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Nonprescription Medicines and Products (cont.)

Pain Relievers

There are dozens of pain-relief products. Most contain either aspirin, ibuprofen, or acetaminophen. These three drugs, as well as naproxen, relieve pain and reduce fever. Aspirin, ibuprofen, and naproxen also relieve inflammation. They belong to a class of drugs called nonsteroidal anti-inflammatory drugs (NSAIDs).

When you buy pain relievers, keep in mind that generic products are chemically equivalent to more expensive brand-name products, and they usually work equally well.

Aspirin

Aspirin is widely used for relieving pain and reducing fever in adults. It also relieves minor itching and reduces swelling and inflammation. Aspirin comes as adult-strength (325 mg) or low-dose (81 mg). Although it seems familiar and safe, aspirin is a very powerful drug.

Aspirin precautions

  • Keep all aspirin out of children's reach.
  • Aspirin increases the risk of Reye syndrome in children. Do not give aspirin to anyone younger than 20 unless your doctor tells you to do so.
  • Aspirin can irritate the stomach lining, causing bleeding or ulcers. If aspirin upsets your stomach, try a coated brand, such as Ecotrin. Talk with your doctor or pharmacist to find out what may work best for you.
  • Do not take NSAIDs if you have had an allergic reaction to this type of medicine in the past.
  • Throw aspirin away if it starts to smell like vinegar.
  • Because aspirin can increase the risk of bleeding, it is not recommended for new injuries. Take other medicines such as ibuprofen or naproxen for the first 2 or 3 days after an injury.
  • If you take a blood thinner (anticoagulant), such as warfarin, or if you have gout, talk to your doctor before you take aspirin.
  • High doses may result in aspirin poisoning (salicylism). To help prevent taking a high dose, follow what the label says or what your doctor told you. Stop taking aspirin and call a doctor if any of these symptoms occur:
    • Ringing in the ears
    • Visual disturbances
    • Nausea
    • Dizziness
    • Rapid, deep breathing
  • If you are pregnant, check with your doctor or pharmacist before taking a pain reliever.

Other aspirin uses

In addition to relieving pain and inflammation, aspirin is effective against many other ailments. Because of the danger of side effects and the interactions aspirin may have with other medicines, do not try these uses of aspirin without a doctor's supervision.

Heart attack and stroke: Aspirin in low but regular doses may help prevent heart attacks and strokes in certain people. For more information, see:

Migraines: Regular, low-dose aspirin use may reduce the frequency of migraine headaches. For more information, see the topic Migraine Headaches.

Other pain relievers

Ibuprofen (the active ingredient in products such as Advil and Motrin) and naproxen (in products such as Aleve) are other NSAIDs. Like aspirin, these drugs relieve pain and reduce fever and inflammation. Also like aspirin, they can cause nausea, stomach irritation, and heartburn.

NSAID precautions (Also see Aspirin precautions)

  • Do not use an NSAID for longer than 10 days without talking to your doctor.
  • Talk to your doctor before taking NSAIDs if you have:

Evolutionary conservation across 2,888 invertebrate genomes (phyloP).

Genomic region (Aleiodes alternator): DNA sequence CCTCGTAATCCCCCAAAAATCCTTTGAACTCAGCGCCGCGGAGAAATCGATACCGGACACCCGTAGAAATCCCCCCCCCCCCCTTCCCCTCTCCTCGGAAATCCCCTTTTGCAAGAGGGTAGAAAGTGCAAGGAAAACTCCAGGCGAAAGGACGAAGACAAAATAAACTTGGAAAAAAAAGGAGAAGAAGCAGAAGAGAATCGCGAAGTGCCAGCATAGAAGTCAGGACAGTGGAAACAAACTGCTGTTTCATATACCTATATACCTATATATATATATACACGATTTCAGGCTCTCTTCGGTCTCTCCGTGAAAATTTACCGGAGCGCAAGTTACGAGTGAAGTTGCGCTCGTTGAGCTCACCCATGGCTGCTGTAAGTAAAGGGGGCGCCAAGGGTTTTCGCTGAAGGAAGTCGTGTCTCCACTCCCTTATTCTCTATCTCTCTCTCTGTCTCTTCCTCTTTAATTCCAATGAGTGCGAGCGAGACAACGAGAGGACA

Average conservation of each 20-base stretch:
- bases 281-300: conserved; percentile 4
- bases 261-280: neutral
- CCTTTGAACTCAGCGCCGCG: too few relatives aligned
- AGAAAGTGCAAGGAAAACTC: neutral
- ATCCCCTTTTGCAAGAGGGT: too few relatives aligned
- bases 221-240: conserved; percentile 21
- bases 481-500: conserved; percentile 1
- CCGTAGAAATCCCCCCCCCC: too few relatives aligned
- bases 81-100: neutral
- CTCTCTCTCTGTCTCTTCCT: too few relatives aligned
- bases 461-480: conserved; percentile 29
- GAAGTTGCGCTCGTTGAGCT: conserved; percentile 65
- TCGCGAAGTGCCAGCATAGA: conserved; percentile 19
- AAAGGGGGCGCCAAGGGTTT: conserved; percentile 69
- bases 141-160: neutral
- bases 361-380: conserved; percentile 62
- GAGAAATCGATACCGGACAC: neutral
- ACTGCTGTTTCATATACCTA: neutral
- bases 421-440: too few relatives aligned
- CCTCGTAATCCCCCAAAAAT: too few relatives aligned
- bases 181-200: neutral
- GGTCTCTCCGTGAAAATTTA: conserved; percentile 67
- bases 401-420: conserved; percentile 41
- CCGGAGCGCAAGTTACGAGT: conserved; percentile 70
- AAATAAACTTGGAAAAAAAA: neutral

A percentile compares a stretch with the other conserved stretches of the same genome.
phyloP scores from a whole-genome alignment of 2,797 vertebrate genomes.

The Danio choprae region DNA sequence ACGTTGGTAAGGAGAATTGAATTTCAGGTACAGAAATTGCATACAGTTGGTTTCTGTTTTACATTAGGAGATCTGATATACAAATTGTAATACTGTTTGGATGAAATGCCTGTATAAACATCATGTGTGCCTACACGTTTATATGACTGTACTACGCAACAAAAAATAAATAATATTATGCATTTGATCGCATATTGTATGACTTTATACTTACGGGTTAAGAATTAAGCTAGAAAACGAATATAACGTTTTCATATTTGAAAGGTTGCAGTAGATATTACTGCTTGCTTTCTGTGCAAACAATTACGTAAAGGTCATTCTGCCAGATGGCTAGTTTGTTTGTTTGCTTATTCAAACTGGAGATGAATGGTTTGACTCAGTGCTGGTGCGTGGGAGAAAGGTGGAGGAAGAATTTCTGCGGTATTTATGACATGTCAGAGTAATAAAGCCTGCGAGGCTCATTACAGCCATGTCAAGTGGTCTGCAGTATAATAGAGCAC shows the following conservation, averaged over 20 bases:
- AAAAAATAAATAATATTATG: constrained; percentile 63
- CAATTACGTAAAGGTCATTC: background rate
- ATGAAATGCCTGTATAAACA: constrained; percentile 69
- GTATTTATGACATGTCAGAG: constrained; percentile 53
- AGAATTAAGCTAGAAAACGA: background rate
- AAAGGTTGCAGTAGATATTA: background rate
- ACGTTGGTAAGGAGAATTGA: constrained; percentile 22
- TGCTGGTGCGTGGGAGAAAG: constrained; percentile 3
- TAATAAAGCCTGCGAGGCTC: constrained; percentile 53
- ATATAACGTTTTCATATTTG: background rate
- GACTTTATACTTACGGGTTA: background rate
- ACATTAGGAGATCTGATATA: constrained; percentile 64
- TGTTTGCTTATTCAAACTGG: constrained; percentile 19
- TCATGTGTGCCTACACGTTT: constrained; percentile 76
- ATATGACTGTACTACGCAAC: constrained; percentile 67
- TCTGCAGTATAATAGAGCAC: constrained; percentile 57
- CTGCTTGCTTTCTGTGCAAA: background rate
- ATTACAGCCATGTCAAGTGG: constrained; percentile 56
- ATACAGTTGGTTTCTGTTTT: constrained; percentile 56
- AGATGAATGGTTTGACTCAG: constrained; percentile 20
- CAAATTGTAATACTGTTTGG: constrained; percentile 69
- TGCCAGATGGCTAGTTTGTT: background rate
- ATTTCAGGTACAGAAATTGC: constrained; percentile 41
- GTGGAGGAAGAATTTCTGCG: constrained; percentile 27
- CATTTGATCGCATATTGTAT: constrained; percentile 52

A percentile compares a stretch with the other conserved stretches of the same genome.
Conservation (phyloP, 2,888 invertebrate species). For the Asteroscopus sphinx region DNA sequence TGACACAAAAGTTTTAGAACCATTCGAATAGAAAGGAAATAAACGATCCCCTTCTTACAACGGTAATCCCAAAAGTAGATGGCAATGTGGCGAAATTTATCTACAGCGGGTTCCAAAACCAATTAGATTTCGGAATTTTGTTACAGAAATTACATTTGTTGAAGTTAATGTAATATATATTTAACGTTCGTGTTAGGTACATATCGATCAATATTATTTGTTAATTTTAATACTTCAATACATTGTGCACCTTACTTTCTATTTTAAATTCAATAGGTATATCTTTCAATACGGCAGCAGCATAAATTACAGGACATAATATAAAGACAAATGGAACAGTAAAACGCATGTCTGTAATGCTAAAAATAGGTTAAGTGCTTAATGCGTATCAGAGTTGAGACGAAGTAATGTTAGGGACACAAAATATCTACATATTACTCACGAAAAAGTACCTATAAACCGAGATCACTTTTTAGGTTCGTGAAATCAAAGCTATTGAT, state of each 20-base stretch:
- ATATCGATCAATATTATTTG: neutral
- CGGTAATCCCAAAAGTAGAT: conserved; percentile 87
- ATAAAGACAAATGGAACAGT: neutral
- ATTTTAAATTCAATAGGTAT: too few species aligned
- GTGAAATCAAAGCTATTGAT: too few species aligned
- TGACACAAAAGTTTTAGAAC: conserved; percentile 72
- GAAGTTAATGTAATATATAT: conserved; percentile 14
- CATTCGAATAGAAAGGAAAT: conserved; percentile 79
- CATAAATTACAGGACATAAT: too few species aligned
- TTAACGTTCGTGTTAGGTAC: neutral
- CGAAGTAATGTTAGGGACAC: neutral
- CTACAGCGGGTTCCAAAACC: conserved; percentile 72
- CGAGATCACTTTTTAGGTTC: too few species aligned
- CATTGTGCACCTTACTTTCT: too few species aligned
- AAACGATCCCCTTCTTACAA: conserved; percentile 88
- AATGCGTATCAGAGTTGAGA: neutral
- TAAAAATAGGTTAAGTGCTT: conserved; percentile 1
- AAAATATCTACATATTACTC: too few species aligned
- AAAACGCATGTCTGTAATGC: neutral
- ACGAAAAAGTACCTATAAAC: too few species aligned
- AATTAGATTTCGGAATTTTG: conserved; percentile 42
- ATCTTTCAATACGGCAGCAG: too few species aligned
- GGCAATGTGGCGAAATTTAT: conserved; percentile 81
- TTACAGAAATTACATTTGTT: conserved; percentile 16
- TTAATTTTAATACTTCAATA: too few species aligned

• Ulcers or a history of bleeding in your stomach or intestines.
    • Stomach pain, upset stomach, or heartburn that lasts or comes back.
    • Anemia.
    • Bleeding or easy bruising.
    • A habit of drinking more than 3 alcoholic drinks a day. This increases your risk of stomach bleeding.
    • High blood pressure.
    • Kidney, liver, or heart disease.
  • Talk to your doctor before using NSAIDs if you take:
    • Blood thinners, such as warfarin, heparin, or aspirin.
    • Medicine to treat mental health problems.
    • Medicine to decrease swelling (water pills).
    • Medicine for arthritis or diabetes.
  • Read and follow all the instructions on the medicine bottle and box carefully before giving your child ibuprofen. For more information, see Use of Ibuprofen in Young Children.
  • Talk to your doctor before you give fever medicine to a baby who is 3 months of age or younger. This is to make sure a young baby's fever is not a sign of a serious illness.

Acetaminophen (the active ingredient in products such as Tylenol) reduces fever and relieves pain. It does not have the anti-inflammatory effect of NSAIDS, such as aspirin and ibuprofen, but it also does not cause stomach upset and other side effects.

Acetaminophen precautions

  • The product's package label will tell you how many milligrams (mg) of medicine are in each pill or liquid dose, how much you should take; and how often you should take it. Do not exceed the dosage limits, and follow the instructions on the package if you have health problems that may make it unsafe for you to take the usual dosage of a product.
  • Read and carefully follow all the instructions on the medicine bottle and box before giving your child acetaminophen. For more information, see Use of Acetaminophen in Young Children.
  • Talk to your doctor before you give fever medicine to a baby who is 3 months of age or younger. This is to make sure a young baby's fever is not a sign of a serious illness.
  • If you are or could be pregnant, do not take any kind of pain reliever unless your doctor has told you to. For more information, see Acetaminophen Use During Pregnancy.

eMedicineHealth Medical Reference from Healthwise

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